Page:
The Edict of Paris
Paris is the capital and largest city in France, situated on the river Seine, in northern France, at the heart of the Île-de-France region...
of Chlothar II, the Merovingian king of the Franks, promulgated October 18 614 (or perhaps 615), is one of the most important royal instruments of the Merovingian period in Frankish history and a hallmark in the history of the development of the Frankish monarchy. It is the last of the Merovingian capitularia
A capitulary was a series of legislative or administrative acts emanating from the Frankish court of the Merovingian and Carolingian dynasties, especially that of the first emperor, Charlemagne...
, a series of legal ordinances governing church and realm.
The Edict was decreed hard on the heels of the canons promulgated at the Fifth Synod of Paris, to which it should be compared. Chlothar had recently assumed the full kingship of the Franks, in 613, when he deposed his cousin Sigebert II
Sigebert II was king of Burgundy and Austrasia . Bastard son of Theuderic II, he succeeded his father in 613; but the mayor of the palace of Austrasia, Warnachar, feared that at his young age he would fall under the influence of his great-grandmother Brunhilda.Brunhilda had brought him before a...
, king of Austrasia
Austrasia formed the northeastern portion of the Kingdom of the Merovingian Franks, comprising parts of the territory of present-day eastern France, western Germany, Belgium, Luxembourg and the Netherlands. Metz served as its capital, although some Austrasian kings ruled from Rheims, Trier, and...
, and his regent
A regent, from the Latin regens "one who reigns", is a person selected to act as head of state because the ruler is a minor, not present, or debilitated. Currently there are only two ruling Regencies in the world, sovereign Liechtenstein and the Malaysian constitutive state of Terengganu...
, his great-grandmother Brunhilda. The Edict has been commonly seen as a series of concessions to the Austrasian nobility, which had sided with him against Brunhilda. In Der Staat des hohen Mittelalters
, Heinrich Mitteis even compared the Edict to the English Magna Carta
Magna Carta is an English charter, originally issued in the year 1215 and reissued later in the 13th century in modified versions, which included the most direct challenges to the monarch's authority to date. The charter first passed into law in 1225...
, a view not popular among modern scholars. More popular now is the belief that it was primarily aimed at correcting abuses which had entered the judicial system during the civil wars which had dominated the kingdom since the beginning of the feud of Brunhilda with Chlothar's mother, Fredegund
Fredegund was the Queen consort of Chilperic I, the Merovingian Frankish king of Soissons.All her wealth and power came to her through her association with Chilperic...
(568). It cannot be known how much of the Edict's language and ideas stem from the king and his officers and courtiers and how much from the nobles. Some of its clauses were designed to amend decisions of the prelates at the synod that had just finished sitting. The bishops insisted upon freedom in the choice of bishops, but Chlothar modified the council's decisions by insisting that only the bishops he wanted, or those sent from amongst suitable priests at court, should be ordained.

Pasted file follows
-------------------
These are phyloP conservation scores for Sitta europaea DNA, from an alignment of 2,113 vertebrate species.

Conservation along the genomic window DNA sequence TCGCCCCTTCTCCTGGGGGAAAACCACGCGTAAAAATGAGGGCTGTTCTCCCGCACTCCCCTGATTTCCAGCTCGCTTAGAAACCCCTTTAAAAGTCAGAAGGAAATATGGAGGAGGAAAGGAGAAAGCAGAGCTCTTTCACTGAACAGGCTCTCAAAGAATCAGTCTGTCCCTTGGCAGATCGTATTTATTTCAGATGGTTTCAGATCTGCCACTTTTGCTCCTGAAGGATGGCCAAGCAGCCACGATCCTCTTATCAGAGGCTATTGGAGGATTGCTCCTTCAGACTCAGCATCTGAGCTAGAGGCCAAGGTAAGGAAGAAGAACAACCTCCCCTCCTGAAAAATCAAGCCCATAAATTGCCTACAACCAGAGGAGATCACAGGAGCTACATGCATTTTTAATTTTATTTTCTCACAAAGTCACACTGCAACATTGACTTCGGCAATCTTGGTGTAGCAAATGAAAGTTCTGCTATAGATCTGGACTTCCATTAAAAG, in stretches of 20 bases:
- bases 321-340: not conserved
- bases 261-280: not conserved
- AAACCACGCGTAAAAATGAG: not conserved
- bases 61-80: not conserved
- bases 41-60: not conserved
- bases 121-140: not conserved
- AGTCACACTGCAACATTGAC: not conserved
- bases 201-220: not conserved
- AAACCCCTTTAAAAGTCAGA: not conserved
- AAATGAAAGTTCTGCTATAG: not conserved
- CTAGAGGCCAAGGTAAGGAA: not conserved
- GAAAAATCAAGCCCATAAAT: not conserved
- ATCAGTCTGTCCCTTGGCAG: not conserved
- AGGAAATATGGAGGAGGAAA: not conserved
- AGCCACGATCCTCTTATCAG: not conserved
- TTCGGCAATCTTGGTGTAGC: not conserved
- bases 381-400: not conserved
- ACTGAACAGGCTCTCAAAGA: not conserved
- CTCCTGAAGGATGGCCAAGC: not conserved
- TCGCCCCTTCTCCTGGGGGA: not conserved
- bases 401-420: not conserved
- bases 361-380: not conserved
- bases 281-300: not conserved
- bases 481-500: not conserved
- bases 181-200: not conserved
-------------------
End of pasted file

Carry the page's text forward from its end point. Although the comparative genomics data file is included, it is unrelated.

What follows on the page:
The Edict throughout attempts to establish order by standardising orderly appointments to offices, both ecclesiastic and secular, and by asserting the responsibilities of all—the magnates, bishops, and the king—to secure the happiness and peace of the realm: the felicitas regni
and pax et disciplina in regno
. Among the true concessions granted by the Edict were the ban on Jews in royal offices, leaving all such appointments to the Frankish nobility, the granting of the right to bishops of deposing poor judges (if the king was unable at the time), and certain tax cuts and exemptions. Despite the exclusion of Jews from high office, their right to bring legal actions against Christians was preserved. Similarly, the right of a woman not to be married against her will was affirmed.
The most famous of the twenty seven clauses of the Edict is almost certainly number twelve, in which Chlothar says in part that nullus iudex de aliis provinciis aut regionibus in alia loca ordinetur
, meaning that judges should be appointed only within their own regions. It has been interpreted as a concession, granting the magnates more control over appointments and the king less ability to influence, and conversely as a piece of anti-corruption legislation, intended to ease the penalisation of corrupt officers.
The Edict of Paris remained in force during the reign of his successor, Dagobert.
- Wallace-Hadrill, J. M.
John Michael Wallace-Hadrill CBE was Professor of Mediaeval History at the University of Manchester , a Senior Research Fellow of Merton College in the University of Oxford , Chichele Professor of Modern History, University of Oxford and a Fellow, All Souls College, Oxford...
(1962) The Long-haired Kings. London.
- Wilson, Emily. "The Rise of the Carolingians or the Decline of the Merovingians?" Access History, 2(1), 5–21.
- Murray, Alexander Callander (1994). "Immunity, Nobility, and the Edict of Paris," Speculum
Speculum: A Journal of Medieval Studies is a quarterly academic journal published by the Medieval Academy of America. It was established in 1926. The journal's primary focus is on the time period from 500-1500 in Western Europe, but also on related subjects such as Byzantine, Hebrew, Arabic, and...
, 69(1), 18–39.